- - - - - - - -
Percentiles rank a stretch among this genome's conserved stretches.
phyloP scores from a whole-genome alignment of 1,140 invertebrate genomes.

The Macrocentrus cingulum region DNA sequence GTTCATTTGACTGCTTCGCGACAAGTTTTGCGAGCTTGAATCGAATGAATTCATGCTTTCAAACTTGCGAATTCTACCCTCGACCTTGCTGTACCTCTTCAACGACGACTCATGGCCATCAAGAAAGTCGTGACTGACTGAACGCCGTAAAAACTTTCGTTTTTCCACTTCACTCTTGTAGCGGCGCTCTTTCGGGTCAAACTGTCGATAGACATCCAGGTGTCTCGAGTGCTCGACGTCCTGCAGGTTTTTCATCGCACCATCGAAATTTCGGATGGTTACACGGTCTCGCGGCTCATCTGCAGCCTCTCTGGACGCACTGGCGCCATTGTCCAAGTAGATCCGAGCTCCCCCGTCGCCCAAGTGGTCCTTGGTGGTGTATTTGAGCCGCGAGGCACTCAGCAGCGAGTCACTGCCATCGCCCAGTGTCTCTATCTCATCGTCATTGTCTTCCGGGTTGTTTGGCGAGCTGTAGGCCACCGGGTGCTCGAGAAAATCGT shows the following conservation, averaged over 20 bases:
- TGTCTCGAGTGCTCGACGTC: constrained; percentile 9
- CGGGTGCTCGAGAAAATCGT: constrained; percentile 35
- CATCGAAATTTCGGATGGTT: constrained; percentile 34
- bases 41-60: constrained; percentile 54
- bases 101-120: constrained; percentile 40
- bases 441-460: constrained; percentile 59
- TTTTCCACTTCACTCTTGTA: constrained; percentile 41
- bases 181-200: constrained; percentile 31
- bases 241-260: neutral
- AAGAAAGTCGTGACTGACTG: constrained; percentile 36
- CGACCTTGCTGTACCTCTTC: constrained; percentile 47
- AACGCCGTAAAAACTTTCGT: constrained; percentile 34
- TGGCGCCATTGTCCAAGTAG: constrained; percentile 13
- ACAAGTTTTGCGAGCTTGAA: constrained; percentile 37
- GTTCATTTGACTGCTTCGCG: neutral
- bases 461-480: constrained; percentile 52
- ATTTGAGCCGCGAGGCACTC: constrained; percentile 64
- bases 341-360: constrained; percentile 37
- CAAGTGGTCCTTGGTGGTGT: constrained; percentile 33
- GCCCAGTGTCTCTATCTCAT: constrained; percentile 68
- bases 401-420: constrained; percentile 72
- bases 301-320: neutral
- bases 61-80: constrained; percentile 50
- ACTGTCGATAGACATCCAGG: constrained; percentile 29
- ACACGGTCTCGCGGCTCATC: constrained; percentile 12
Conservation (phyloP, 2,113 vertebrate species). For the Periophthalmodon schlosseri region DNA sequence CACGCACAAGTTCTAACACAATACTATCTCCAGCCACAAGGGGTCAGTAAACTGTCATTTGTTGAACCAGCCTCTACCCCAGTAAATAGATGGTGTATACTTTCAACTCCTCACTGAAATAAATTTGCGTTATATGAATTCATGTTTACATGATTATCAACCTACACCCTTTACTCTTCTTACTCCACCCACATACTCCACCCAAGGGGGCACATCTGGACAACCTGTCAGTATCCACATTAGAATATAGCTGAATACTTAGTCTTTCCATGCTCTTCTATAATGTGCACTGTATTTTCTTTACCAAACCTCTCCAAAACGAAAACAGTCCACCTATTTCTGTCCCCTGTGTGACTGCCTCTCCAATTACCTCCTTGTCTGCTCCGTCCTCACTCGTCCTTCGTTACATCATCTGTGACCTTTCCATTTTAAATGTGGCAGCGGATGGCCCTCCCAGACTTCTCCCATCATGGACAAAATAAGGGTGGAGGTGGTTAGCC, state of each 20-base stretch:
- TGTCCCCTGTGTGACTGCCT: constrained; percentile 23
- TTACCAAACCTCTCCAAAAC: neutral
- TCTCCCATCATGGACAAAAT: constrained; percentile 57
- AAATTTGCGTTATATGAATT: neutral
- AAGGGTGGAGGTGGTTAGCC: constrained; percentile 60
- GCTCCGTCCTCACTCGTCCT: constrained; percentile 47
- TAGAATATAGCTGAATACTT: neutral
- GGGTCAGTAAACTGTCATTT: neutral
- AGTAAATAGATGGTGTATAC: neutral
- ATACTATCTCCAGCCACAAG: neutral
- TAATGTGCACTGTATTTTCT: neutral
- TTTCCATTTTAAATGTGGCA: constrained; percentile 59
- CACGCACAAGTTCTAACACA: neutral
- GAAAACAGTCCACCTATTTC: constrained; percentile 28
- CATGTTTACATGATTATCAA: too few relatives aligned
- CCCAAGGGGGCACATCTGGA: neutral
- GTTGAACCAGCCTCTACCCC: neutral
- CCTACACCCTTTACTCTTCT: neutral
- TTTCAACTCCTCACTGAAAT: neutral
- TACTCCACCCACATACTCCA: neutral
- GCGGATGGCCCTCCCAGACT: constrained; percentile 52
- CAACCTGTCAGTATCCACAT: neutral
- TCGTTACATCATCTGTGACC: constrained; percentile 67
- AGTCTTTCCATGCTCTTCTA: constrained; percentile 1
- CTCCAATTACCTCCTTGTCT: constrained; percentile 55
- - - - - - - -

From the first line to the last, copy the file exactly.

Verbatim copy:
Percentiles rank a stretch among this genome's conserved stretches.
phyloP scores from a whole-genome alignment of 1,140 invertebrate genomes.

The Macrocentrus cingulum region DNA sequence GTTCATTTGACTGCTTCGCGACAAGTTTTGCGAGCTTGAATCGAATGAATTCATGCTTTCAAACTTGCGAATTCTACCCTCGACCTTGCTGTACCTCTTCAACGACGACTCATGGCCATCAAGAAAGTCGTGACTGACTGAACGCCGTAAAAACTTTCGTTTTTCCACTTCACTCTTGTAGCGGCGCTCTTTCGGGTCAAACTGTCGATAGACATCCAGGTGTCTCGAGTGCTCGACGTCCTGCAGGTTTTTCATCGCACCATCGAAATTTCGGATGGTTACACGGTCTCGCGGCTCATCTGCAGCCTCTCTGGACGCACTGGCGCCATTGTCCAAGTAGATCCGAGCTCCCCCGTCGCCCAAGTGGTCCTTGGTGGTGTATTTGAGCCGCGAGGCACTCAGCAGCGAGTCACTGCCATCGCCCAGTGTCTCTATCTCATCGTCATTGTCTTCCGGGTTGTTTGGCGAGCTGTAGGCCACCGGGTGCTCGAGAAAATCGT shows the following conservation, averaged over 20 bases:
- TGTCTCGAGTGCTCGACGTC: constrained; percentile 9
- CGGGTGCTCGAGAAAATCGT: constrained; percentile 35
- CATCGAAATTTCGGATGGTT: constrained; percentile 34
- bases 41-60: constrained; percentile 54
- bases 101-120: constrained; percentile 40
- bases 441-460: constrained; percentile 59
- TTTTCCACTTCACTCTTGTA: constrained; percentile 41
- bases 181-200: constrained; percentile 31
- bases 241-260: neutral
- AAGAAAGTCGTGACTGACTG: constrained; percentile 36
- CGACCTTGCTGTACCTCTTC: constrained; percentile 47
- AACGCCGTAAAAACTTTCGT: constrained; percentile 34
- TGGCGCCATTGTCCAAGTAG: constrained; percentile 13
- ACAAGTTTTGCGAGCTTGAA: constrained; percentile 37
- GTTCATTTGACTGCTTCGCG: neutral
- bases 461-480: constrained; percentile 52
- ATTTGAGCCGCGAGGCACTC: constrained; percentile 64
- bases 341-360: constrained; percentile 37
- CAAGTGGTCCTTGGTGGTGT: constrained; percentile 33
- GCCCAGTGTCTCTATCTCAT: constrained; percentile 68
- bases 401-420: constrained; percentile 72
- bases 301-320: neutral
- bases 61-80: constrained; percentile 50
- ACTGTCGATAGACATCCAGG: constrained; percentile 29
- ACACGGTCTCGCGGCTCATC: constrained; percentile 12
Conservation (phyloP, 2,113 vertebrate species). For the Periophthalmodon schlosseri region DNA sequence CACGCACAAGTTCTAACACAATACTATCTCCAGCCACAAGGGGTCAGTAAACTGTCATTTGTTGAACCAGCCTCTACCCCAGTAAATAGATGGTGTATACTTTCAACTCCTCACTGAAATAAATTTGCGTTATATGAATTCATGTTTACATGATTATCAACCTACACCCTTTACTCTTCTTACTCCACCCACATACTCCACCCAAGGGGGCACATCTGGACAACCTGTCAGTATCCACATTAGAATATAGCTGAATACTTAGTCTTTCCATGCTCTTCTATAATGTGCACTGTATTTTCTTTACCAAACCTCTCCAAAACGAAAACAGTCCACCTATTTCTGTCCCCTGTGTGACTGCCTCTCCAATTACCTCCTTGTCTGCTCCGTCCTCACTCGTCCTTCGTTACATCATCTGTGACCTTTCCATTTTAAATGTGGCAGCGGATGGCCCTCCCAGACTTCTCCCATCATGGACAAAATAAGGGTGGAGGTGGTTAGCC, state of each 20-base stretch:
- TGTCCCCTGTGTGACTGCCT: constrained; percentile 23
- TTACCAAACCTCTCCAAAAC: neutral
- TCTCCCATCATGGACAAAAT: constrained; percentile 57
- AAATTTGCGTTATATGAATT: neutral
- AAGGGTGGAGGTGGTTAGCC: constrained; percentile 60
- GCTCCGTCCTCACTCGTCCT: constrained; percentile 47
- TAGAATATAGCTGAATACTT: neutral
- GGGTCAGTAAACTGTCATTT: neutral
- AGTAAATAGATGGTGTATAC: neutral
- ATACTATCTCCAGCCACAAG: neutral
- TAATGTGCACTGTATTTTCT: neutral
- TTTCCATTTTAAATGTGGCA: constrained; percentile 59
- CACGCACAAGTTCTAACACA: neutral
- GAAAACAGTCCACCTATTTC: constrained; percentile 28
- CATGTTTACATGATTATCAA: too few relatives aligned
- CCCAAGGGGGCACATCTGGA: neutral
- GTTGAACCAGCCTCTACCCC: neutral
- CCTACACCCTTTACTCTTCT: neutral
- TTTCAACTCCTCACTGAAAT: neutral
- TACTCCACCCACATACTCCA: neutral
- GCGGATGGCCCTCCCAGACT: constrained; percentile 52
- CAACCTGTCAGTATCCACAT: neutral
- TCGTTACATCATCTGTGACC: constrained; percentile 67
- AGTCTTTCCATGCTCTTCTA: constrained; percentile 1
- CTCCAATTACCTCCTTGTCT: constrained; percentile 55